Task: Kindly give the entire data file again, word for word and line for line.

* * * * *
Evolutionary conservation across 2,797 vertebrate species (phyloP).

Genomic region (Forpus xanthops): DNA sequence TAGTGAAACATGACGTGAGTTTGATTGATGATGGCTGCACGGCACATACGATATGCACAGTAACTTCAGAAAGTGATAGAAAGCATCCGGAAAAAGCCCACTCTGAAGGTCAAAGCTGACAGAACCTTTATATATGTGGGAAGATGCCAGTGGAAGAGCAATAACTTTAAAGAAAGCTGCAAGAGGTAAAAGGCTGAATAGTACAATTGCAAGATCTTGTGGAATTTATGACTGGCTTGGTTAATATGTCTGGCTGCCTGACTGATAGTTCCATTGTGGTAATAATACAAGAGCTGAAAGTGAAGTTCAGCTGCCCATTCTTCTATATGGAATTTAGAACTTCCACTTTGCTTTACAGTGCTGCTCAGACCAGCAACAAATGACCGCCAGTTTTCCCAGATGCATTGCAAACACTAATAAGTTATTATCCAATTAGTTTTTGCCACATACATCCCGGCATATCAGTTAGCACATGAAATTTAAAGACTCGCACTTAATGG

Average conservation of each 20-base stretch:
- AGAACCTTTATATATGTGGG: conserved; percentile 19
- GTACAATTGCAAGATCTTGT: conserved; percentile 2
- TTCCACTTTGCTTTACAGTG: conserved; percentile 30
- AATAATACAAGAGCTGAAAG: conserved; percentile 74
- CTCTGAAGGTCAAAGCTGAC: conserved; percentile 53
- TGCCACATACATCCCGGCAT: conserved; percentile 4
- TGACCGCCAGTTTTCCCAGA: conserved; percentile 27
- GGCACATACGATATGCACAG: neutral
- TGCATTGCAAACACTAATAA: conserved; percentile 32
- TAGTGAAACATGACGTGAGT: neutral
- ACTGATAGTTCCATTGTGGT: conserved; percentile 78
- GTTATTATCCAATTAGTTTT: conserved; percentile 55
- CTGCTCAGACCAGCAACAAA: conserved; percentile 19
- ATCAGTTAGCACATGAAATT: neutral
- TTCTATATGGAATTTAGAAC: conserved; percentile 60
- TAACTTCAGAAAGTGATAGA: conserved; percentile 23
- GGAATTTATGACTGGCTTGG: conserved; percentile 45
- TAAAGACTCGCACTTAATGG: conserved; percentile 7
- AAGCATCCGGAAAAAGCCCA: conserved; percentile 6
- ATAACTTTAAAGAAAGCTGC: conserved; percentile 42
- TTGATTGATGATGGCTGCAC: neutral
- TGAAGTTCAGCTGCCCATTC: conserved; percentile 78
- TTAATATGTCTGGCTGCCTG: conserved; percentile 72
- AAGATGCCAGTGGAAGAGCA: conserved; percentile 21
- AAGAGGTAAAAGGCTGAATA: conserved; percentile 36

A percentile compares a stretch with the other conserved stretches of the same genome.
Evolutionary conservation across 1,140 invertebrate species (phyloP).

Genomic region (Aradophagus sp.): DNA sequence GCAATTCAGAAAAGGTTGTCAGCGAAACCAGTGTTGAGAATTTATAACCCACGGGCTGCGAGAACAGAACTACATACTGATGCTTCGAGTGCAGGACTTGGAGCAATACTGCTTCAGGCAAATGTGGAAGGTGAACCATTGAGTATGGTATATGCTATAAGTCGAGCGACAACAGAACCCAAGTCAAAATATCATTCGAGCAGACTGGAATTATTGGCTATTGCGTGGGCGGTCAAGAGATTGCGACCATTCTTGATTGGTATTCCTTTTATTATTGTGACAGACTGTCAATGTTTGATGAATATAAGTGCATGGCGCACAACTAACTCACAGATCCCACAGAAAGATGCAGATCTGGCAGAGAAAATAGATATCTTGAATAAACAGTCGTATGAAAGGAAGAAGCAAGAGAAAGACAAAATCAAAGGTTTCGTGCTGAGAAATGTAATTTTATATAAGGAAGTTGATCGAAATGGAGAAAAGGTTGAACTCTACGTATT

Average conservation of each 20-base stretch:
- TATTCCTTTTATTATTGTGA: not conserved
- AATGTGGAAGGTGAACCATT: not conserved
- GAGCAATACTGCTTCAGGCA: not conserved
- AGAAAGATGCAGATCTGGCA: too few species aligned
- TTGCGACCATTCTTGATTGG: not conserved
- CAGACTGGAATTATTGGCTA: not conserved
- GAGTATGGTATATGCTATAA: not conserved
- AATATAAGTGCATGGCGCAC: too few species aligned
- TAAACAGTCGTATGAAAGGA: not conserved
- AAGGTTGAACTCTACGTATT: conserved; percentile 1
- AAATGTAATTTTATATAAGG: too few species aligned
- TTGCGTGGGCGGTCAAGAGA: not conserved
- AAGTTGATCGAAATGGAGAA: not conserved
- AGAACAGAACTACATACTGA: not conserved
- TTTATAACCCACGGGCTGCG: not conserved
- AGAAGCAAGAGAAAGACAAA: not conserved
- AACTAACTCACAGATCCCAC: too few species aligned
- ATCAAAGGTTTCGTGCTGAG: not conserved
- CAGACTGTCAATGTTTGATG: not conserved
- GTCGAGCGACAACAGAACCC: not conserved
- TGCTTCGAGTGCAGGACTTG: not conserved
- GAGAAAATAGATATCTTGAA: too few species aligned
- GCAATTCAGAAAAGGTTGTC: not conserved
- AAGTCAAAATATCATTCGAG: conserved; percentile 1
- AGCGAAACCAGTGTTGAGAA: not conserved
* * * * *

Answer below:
Evolutionary conservation across 2,797 vertebrate species (phyloP).

Genomic region (Forpus xanthops): DNA sequence TAGTGAAACATGACGTGAGTTTGATTGATGATGGCTGCACGGCACATACGATATGCACAGTAACTTCAGAAAGTGATAGAAAGCATCCGGAAAAAGCCCACTCTGAAGGTCAAAGCTGACAGAACCTTTATATATGTGGGAAGATGCCAGTGGAAGAGCAATAACTTTAAAGAAAGCTGCAAGAGGTAAAAGGCTGAATAGTACAATTGCAAGATCTTGTGGAATTTATGACTGGCTTGGTTAATATGTCTGGCTGCCTGACTGATAGTTCCATTGTGGTAATAATACAAGAGCTGAAAGTGAAGTTCAGCTGCCCATTCTTCTATATGGAATTTAGAACTTCCACTTTGCTTTACAGTGCTGCTCAGACCAGCAACAAATGACCGCCAGTTTTCCCAGATGCATTGCAAACACTAATAAGTTATTATCCAATTAGTTTTTGCCACATACATCCCGGCATATCAGTTAGCACATGAAATTTAAAGACTCGCACTTAATGG

Average conservation of each 20-base stretch:
- AGAACCTTTATATATGTGGG: conserved; percentile 19
- GTACAATTGCAAGATCTTGT: conserved; percentile 2
- TTCCACTTTGCTTTACAGTG: conserved; percentile 30
- AATAATACAAGAGCTGAAAG: conserved; percentile 74
- CTCTGAAGGTCAAAGCTGAC: conserved; percentile 53
- TGCCACATACATCCCGGCAT: conserved; percentile 4
- TGACCGCCAGTTTTCCCAGA: conserved; percentile 27
- GGCACATACGATATGCACAG: neutral
- TGCATTGCAAACACTAATAA: conserved; percentile 32
- TAGTGAAACATGACGTGAGT: neutral
- ACTGATAGTTCCATTGTGGT: conserved; percentile 78
- GTTATTATCCAATTAGTTTT: conserved; percentile 55
- CTGCTCAGACCAGCAACAAA: conserved; percentile 19
- ATCAGTTAGCACATGAAATT: neutral
- TTCTATATGGAATTTAGAAC: conserved; percentile 60
- TAACTTCAGAAAGTGATAGA: conserved; percentile 23
- GGAATTTATGACTGGCTTGG: conserved; percentile 45
- TAAAGACTCGCACTTAATGG: conserved; percentile 7
- AAGCATCCGGAAAAAGCCCA: conserved; percentile 6
- ATAACTTTAAAGAAAGCTGC: conserved; percentile 42
- TTGATTGATGATGGCTGCAC: neutral
- TGAAGTTCAGCTGCCCATTC: conserved; percentile 78
- TTAATATGTCTGGCTGCCTG: conserved; percentile 72
- AAGATGCCAGTGGAAGAGCA: conserved; percentile 21
- AAGAGGTAAAAGGCTGAATA: conserved; percentile 36

A percentile compares a stretch with the other conserved stretches of the same genome.
Evolutionary conservation across 1,140 invertebrate species (phyloP).

Genomic region (Aradophagus sp.): DNA sequence GCAATTCAGAAAAGGTTGTCAGCGAAACCAGTGTTGAGAATTTATAACCCACGGGCTGCGAGAACAGAACTACATACTGATGCTTCGAGTGCAGGACTTGGAGCAATACTGCTTCAGGCAAATGTGGAAGGTGAACCATTGAGTATGGTATATGCTATAAGTCGAGCGACAACAGAACCCAAGTCAAAATATCATTCGAGCAGACTGGAATTATTGGCTATTGCGTGGGCGGTCAAGAGATTGCGACCATTCTTGATTGGTATTCCTTTTATTATTGTGACAGACTGTCAATGTTTGATGAATATAAGTGCATGGCGCACAACTAACTCACAGATCCCACAGAAAGATGCAGATCTGGCAGAGAAAATAGATATCTTGAATAAACAGTCGTATGAAAGGAAGAAGCAAGAGAAAGACAAAATCAAAGGTTTCGTGCTGAGAAATGTAATTTTATATAAGGAAGTTGATCGAAATGGAGAAAAGGTTGAACTCTACGTATT

Average conservation of each 20-base stretch:
- TATTCCTTTTATTATTGTGA: not conserved
- AATGTGGAAGGTGAACCATT: not conserved
- GAGCAATACTGCTTCAGGCA: not conserved
- AGAAAGATGCAGATCTGGCA: too few species aligned
- TTGCGACCATTCTTGATTGG: not conserved
- CAGACTGGAATTATTGGCTA: not conserved
- GAGTATGGTATATGCTATAA: not conserved
- AATATAAGTGCATGGCGCAC: too few species aligned
- TAAACAGTCGTATGAAAGGA: not conserved
- AAGGTTGAACTCTACGTATT: conserved; percentile 1
- AAATGTAATTTTATATAAGG: too few species aligned
- TTGCGTGGGCGGTCAAGAGA: not conserved
- AAGTTGATCGAAATGGAGAA: not conserved
- AGAACAGAACTACATACTGA: not conserved
- TTTATAACCCACGGGCTGCG: not conserved
- AGAAGCAAGAGAAAGACAAA: not conserved
- AACTAACTCACAGATCCCAC: too few species aligned
- ATCAAAGGTTTCGTGCTGAG: not conserved
- CAGACTGTCAATGTTTGATG: not conserved
- GTCGAGCGACAACAGAACCC: not conserved
- TGCTTCGAGTGCAGGACTTG: not conserved
- GAGAAAATAGATATCTTGAA: too few species aligned
- GCAATTCAGAAAAGGTTGTC: not conserved
- AAGTCAAAATATCATTCGAG: conserved; percentile 1
- AGCGAAACCAGTGTTGAGAA: not conserved